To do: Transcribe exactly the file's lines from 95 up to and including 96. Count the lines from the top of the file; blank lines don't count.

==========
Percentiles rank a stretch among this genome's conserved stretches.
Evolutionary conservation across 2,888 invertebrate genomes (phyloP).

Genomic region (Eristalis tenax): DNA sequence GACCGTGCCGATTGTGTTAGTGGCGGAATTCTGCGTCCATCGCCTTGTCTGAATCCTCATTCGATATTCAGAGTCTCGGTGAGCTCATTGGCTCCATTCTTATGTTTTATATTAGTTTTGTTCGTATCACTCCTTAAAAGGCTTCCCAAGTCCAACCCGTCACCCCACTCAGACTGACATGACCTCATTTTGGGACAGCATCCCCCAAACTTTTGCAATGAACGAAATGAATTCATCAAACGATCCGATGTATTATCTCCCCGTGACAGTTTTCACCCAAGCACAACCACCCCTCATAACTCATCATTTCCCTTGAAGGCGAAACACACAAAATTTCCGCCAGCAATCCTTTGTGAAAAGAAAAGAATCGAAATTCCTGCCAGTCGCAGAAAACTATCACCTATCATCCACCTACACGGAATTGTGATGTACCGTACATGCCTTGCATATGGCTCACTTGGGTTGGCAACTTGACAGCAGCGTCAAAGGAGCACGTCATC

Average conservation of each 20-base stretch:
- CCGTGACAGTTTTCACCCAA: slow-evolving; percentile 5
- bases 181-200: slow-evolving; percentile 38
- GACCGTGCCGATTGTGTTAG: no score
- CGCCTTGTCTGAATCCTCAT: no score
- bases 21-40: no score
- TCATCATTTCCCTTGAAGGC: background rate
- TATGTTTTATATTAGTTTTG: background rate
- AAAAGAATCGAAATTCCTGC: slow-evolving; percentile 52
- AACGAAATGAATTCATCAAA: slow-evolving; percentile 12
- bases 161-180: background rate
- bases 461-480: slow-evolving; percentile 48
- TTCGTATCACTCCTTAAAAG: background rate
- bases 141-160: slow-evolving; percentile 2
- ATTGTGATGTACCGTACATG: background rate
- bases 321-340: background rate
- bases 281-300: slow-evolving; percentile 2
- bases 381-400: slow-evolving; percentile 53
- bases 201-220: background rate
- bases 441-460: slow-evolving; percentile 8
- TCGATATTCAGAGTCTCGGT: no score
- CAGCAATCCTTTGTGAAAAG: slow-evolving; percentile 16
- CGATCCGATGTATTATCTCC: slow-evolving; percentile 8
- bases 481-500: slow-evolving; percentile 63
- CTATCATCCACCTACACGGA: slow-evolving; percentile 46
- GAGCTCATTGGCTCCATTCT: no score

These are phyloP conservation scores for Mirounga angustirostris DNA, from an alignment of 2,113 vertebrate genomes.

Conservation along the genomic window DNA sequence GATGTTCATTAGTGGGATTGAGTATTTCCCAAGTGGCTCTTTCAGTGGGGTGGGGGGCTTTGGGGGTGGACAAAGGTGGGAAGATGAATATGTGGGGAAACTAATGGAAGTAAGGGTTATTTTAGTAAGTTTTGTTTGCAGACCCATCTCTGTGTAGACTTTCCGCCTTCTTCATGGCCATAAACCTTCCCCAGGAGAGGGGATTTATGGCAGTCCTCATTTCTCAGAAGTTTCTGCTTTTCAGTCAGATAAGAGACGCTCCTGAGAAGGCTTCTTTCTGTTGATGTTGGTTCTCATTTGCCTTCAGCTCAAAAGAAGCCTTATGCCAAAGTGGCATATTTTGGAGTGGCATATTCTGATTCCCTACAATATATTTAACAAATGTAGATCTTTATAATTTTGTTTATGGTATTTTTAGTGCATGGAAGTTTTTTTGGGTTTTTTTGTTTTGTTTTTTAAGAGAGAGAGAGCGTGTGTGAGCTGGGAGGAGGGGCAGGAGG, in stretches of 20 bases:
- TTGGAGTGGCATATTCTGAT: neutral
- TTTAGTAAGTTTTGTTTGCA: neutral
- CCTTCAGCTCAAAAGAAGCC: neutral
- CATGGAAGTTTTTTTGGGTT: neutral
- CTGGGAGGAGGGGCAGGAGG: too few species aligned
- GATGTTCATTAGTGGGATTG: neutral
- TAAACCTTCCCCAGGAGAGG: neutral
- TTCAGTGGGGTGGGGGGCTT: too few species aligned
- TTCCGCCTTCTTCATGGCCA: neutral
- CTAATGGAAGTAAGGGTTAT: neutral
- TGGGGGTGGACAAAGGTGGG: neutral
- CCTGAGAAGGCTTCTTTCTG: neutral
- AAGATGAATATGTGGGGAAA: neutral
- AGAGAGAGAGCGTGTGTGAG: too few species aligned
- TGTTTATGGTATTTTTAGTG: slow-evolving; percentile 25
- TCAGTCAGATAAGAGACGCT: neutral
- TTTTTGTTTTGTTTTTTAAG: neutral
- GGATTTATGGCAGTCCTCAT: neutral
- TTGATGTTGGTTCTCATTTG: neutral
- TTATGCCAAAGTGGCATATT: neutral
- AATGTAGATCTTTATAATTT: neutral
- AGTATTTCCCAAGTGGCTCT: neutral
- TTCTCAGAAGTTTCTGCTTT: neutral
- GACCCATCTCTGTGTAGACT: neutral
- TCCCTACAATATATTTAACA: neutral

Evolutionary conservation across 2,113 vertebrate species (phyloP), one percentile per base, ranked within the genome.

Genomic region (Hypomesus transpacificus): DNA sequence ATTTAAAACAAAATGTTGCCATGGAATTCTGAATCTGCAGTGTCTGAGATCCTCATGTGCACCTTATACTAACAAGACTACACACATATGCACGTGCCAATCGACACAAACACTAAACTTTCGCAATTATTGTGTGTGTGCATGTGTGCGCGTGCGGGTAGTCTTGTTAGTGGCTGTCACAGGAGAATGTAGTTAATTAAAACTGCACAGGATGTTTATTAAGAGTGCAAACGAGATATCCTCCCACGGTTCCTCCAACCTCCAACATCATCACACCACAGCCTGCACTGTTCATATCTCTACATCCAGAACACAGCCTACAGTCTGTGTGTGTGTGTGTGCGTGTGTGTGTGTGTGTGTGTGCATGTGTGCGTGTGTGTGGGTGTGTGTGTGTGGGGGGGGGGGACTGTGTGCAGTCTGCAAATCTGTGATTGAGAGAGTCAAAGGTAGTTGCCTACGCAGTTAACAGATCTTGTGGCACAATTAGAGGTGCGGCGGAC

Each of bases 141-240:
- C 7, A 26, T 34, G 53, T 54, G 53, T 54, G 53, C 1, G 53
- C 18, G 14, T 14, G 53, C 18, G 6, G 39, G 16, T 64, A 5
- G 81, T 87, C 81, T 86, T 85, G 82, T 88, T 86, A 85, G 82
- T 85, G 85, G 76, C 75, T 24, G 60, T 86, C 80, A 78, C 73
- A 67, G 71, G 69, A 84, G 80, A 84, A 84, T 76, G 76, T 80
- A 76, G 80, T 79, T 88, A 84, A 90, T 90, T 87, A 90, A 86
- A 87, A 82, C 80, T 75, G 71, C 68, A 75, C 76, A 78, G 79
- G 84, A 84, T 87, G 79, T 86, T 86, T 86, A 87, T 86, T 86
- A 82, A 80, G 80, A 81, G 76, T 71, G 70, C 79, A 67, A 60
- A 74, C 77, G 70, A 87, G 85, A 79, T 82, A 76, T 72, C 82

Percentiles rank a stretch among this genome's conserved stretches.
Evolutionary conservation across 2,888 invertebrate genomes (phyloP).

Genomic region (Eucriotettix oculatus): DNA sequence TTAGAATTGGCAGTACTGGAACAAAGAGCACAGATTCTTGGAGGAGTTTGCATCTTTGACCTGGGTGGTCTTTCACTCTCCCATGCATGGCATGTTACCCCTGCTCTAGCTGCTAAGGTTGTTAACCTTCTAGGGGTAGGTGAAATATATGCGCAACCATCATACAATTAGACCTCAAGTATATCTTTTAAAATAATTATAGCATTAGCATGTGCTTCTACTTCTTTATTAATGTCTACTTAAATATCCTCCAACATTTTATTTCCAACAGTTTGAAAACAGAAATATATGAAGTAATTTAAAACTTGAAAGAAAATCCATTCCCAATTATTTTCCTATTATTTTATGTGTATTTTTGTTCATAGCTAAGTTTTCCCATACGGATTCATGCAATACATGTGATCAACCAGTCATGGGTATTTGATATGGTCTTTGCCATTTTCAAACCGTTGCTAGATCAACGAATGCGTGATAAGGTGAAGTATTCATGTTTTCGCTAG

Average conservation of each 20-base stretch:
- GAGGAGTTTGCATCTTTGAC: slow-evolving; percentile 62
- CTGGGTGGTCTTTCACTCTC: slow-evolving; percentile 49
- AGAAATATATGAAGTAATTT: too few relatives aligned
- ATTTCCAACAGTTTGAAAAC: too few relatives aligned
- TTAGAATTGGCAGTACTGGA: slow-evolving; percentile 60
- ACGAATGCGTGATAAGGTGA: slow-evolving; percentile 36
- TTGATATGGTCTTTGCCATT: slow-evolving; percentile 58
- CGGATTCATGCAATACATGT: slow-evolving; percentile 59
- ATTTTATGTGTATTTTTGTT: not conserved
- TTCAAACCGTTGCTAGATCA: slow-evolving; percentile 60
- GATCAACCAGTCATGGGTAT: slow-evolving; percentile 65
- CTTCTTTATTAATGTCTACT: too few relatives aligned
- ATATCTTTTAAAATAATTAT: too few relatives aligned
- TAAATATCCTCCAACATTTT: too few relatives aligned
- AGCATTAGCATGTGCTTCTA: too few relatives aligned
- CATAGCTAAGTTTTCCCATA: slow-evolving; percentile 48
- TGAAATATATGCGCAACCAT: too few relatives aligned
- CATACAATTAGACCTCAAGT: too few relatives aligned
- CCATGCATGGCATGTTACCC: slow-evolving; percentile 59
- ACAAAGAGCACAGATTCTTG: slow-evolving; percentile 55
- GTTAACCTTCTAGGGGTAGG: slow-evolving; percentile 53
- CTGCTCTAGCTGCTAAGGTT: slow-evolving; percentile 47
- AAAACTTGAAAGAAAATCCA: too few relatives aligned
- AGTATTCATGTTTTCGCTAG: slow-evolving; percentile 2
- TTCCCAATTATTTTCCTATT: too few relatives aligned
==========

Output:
- CTGCTCTAGCTGCTAAGGTT: slow-evolving; percentile 47
- AAAACTTGAAAGAAAATCCA: too few relatives aligned